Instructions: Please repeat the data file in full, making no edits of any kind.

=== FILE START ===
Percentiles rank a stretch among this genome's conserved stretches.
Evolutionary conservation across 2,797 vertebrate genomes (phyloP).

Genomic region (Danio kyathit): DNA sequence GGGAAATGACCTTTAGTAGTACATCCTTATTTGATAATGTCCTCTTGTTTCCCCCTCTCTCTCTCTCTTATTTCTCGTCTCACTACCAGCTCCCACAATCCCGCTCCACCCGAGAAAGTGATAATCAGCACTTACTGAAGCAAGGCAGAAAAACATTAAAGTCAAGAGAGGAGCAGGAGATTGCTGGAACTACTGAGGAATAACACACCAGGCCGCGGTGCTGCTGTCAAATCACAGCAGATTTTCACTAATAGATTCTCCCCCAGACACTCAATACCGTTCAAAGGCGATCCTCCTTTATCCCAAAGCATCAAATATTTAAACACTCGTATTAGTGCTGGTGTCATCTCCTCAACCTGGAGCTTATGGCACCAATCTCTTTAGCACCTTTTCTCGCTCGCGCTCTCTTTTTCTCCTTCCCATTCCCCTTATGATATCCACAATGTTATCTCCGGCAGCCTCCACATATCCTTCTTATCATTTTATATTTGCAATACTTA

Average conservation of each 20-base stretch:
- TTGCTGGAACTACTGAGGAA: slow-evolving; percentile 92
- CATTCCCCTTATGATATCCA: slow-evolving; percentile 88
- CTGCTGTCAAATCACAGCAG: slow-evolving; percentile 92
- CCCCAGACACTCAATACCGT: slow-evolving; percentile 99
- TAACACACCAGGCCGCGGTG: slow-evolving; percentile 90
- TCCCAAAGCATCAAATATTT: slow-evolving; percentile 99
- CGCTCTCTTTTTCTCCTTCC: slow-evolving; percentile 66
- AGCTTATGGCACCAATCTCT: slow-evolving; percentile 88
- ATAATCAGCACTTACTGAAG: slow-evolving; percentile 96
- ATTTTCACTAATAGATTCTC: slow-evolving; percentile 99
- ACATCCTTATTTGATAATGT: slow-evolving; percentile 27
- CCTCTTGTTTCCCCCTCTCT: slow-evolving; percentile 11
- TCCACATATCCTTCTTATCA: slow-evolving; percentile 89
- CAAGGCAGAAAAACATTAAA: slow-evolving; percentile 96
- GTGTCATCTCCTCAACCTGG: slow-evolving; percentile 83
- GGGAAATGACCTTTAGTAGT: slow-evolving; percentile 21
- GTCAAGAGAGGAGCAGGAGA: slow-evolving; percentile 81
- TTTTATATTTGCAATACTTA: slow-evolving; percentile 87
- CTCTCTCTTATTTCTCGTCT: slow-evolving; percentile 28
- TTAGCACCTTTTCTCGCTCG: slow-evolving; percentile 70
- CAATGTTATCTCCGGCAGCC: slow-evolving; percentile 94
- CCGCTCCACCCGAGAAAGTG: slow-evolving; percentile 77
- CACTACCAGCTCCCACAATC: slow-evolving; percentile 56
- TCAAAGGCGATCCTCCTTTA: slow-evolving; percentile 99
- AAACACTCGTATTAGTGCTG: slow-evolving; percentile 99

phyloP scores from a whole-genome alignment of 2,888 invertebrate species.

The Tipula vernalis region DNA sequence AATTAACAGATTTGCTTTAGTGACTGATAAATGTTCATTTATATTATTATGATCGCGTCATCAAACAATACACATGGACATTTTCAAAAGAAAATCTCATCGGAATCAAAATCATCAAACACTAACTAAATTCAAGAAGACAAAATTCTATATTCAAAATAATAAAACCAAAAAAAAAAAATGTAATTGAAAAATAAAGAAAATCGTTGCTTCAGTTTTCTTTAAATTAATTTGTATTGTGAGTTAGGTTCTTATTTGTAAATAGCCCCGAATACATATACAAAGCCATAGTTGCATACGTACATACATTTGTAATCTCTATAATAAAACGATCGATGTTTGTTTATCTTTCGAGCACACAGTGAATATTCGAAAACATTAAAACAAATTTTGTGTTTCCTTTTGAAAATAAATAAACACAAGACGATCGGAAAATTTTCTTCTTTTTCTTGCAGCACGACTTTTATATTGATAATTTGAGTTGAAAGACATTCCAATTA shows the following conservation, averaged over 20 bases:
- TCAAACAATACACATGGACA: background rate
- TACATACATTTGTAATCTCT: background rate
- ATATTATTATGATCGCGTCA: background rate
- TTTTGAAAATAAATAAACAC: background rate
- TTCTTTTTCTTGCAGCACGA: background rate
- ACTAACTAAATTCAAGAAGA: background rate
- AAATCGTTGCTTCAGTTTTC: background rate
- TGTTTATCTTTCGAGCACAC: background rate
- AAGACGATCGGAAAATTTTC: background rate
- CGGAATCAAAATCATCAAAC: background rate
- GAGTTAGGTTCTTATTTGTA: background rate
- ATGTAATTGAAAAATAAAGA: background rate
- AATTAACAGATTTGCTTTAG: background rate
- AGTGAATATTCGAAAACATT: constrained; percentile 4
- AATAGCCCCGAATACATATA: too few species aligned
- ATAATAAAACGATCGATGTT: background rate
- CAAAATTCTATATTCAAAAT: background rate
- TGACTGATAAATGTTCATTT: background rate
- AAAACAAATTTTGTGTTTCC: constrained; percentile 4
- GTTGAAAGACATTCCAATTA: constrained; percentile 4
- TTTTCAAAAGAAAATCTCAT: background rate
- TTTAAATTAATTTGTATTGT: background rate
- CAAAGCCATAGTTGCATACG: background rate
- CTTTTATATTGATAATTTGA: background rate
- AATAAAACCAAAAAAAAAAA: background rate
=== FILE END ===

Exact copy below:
Percentiles rank a stretch among this genome's conserved stretches.
Evolutionary conservation across 2,797 vertebrate genomes (phyloP).

Genomic region (Danio kyathit): DNA sequence GGGAAATGACCTTTAGTAGTACATCCTTATTTGATAATGTCCTCTTGTTTCCCCCTCTCTCTCTCTCTTATTTCTCGTCTCACTACCAGCTCCCACAATCCCGCTCCACCCGAGAAAGTGATAATCAGCACTTACTGAAGCAAGGCAGAAAAACATTAAAGTCAAGAGAGGAGCAGGAGATTGCTGGAACTACTGAGGAATAACACACCAGGCCGCGGTGCTGCTGTCAAATCACAGCAGATTTTCACTAATAGATTCTCCCCCAGACACTCAATACCGTTCAAAGGCGATCCTCCTTTATCCCAAAGCATCAAATATTTAAACACTCGTATTAGTGCTGGTGTCATCTCCTCAACCTGGAGCTTATGGCACCAATCTCTTTAGCACCTTTTCTCGCTCGCGCTCTCTTTTTCTCCTTCCCATTCCCCTTATGATATCCACAATGTTATCTCCGGCAGCCTCCACATATCCTTCTTATCATTTTATATTTGCAATACTTA

Average conservation of each 20-base stretch:
- TTGCTGGAACTACTGAGGAA: slow-evolving; percentile 92
- CATTCCCCTTATGATATCCA: slow-evolving; percentile 88
- CTGCTGTCAAATCACAGCAG: slow-evolving; percentile 92
- CCCCAGACACTCAATACCGT: slow-evolving; percentile 99
- TAACACACCAGGCCGCGGTG: slow-evolving; percentile 90
- TCCCAAAGCATCAAATATTT: slow-evolving; percentile 99
- CGCTCTCTTTTTCTCCTTCC: slow-evolving; percentile 66
- AGCTTATGGCACCAATCTCT: slow-evolving; percentile 88
- ATAATCAGCACTTACTGAAG: slow-evolving; percentile 96
- ATTTTCACTAATAGATTCTC: slow-evolving; percentile 99
- ACATCCTTATTTGATAATGT: slow-evolving; percentile 27
- CCTCTTGTTTCCCCCTCTCT: slow-evolving; percentile 11
- TCCACATATCCTTCTTATCA: slow-evolving; percentile 89
- CAAGGCAGAAAAACATTAAA: slow-evolving; percentile 96
- GTGTCATCTCCTCAACCTGG: slow-evolving; percentile 83
- GGGAAATGACCTTTAGTAGT: slow-evolving; percentile 21
- GTCAAGAGAGGAGCAGGAGA: slow-evolving; percentile 81
- TTTTATATTTGCAATACTTA: slow-evolving; percentile 87
- CTCTCTCTTATTTCTCGTCT: slow-evolving; percentile 28
- TTAGCACCTTTTCTCGCTCG: slow-evolving; percentile 70
- CAATGTTATCTCCGGCAGCC: slow-evolving; percentile 94
- CCGCTCCACCCGAGAAAGTG: slow-evolving; percentile 77
- CACTACCAGCTCCCACAATC: slow-evolving; percentile 56
- TCAAAGGCGATCCTCCTTTA: slow-evolving; percentile 99
- AAACACTCGTATTAGTGCTG: slow-evolving; percentile 99

phyloP scores from a whole-genome alignment of 2,888 invertebrate species.

The Tipula vernalis region DNA sequence AATTAACAGATTTGCTTTAGTGACTGATAAATGTTCATTTATATTATTATGATCGCGTCATCAAACAATACACATGGACATTTTCAAAAGAAAATCTCATCGGAATCAAAATCATCAAACACTAACTAAATTCAAGAAGACAAAATTCTATATTCAAAATAATAAAACCAAAAAAAAAAAATGTAATTGAAAAATAAAGAAAATCGTTGCTTCAGTTTTCTTTAAATTAATTTGTATTGTGAGTTAGGTTCTTATTTGTAAATAGCCCCGAATACATATACAAAGCCATAGTTGCATACGTACATACATTTGTAATCTCTATAATAAAACGATCGATGTTTGTTTATCTTTCGAGCACACAGTGAATATTCGAAAACATTAAAACAAATTTTGTGTTTCCTTTTGAAAATAAATAAACACAAGACGATCGGAAAATTTTCTTCTTTTTCTTGCAGCACGACTTTTATATTGATAATTTGAGTTGAAAGACATTCCAATTA shows the following conservation, averaged over 20 bases:
- TCAAACAATACACATGGACA: background rate
- TACATACATTTGTAATCTCT: background rate
- ATATTATTATGATCGCGTCA: background rate
- TTTTGAAAATAAATAAACAC: background rate
- TTCTTTTTCTTGCAGCACGA: background rate
- ACTAACTAAATTCAAGAAGA: background rate
- AAATCGTTGCTTCAGTTTTC: background rate
- TGTTTATCTTTCGAGCACAC: background rate
- AAGACGATCGGAAAATTTTC: background rate
- CGGAATCAAAATCATCAAAC: background rate
- GAGTTAGGTTCTTATTTGTA: background rate
- ATGTAATTGAAAAATAAAGA: background rate
- AATTAACAGATTTGCTTTAG: background rate
- AGTGAATATTCGAAAACATT: constrained; percentile 4
- AATAGCCCCGAATACATATA: too few species aligned
- ATAATAAAACGATCGATGTT: background rate
- CAAAATTCTATATTCAAAAT: background rate
- TGACTGATAAATGTTCATTT: background rate
- AAAACAAATTTTGTGTTTCC: constrained; percentile 4
- GTTGAAAGACATTCCAATTA: constrained; percentile 4
- TTTTCAAAAGAAAATCTCAT: background rate
- TTTAAATTAATTTGTATTGT: background rate
- CAAAGCCATAGTTGCATACG: background rate
- CTTTTATATTGATAATTTGA: background rate
- AATAAAACCAAAAAAAAAAA: background rate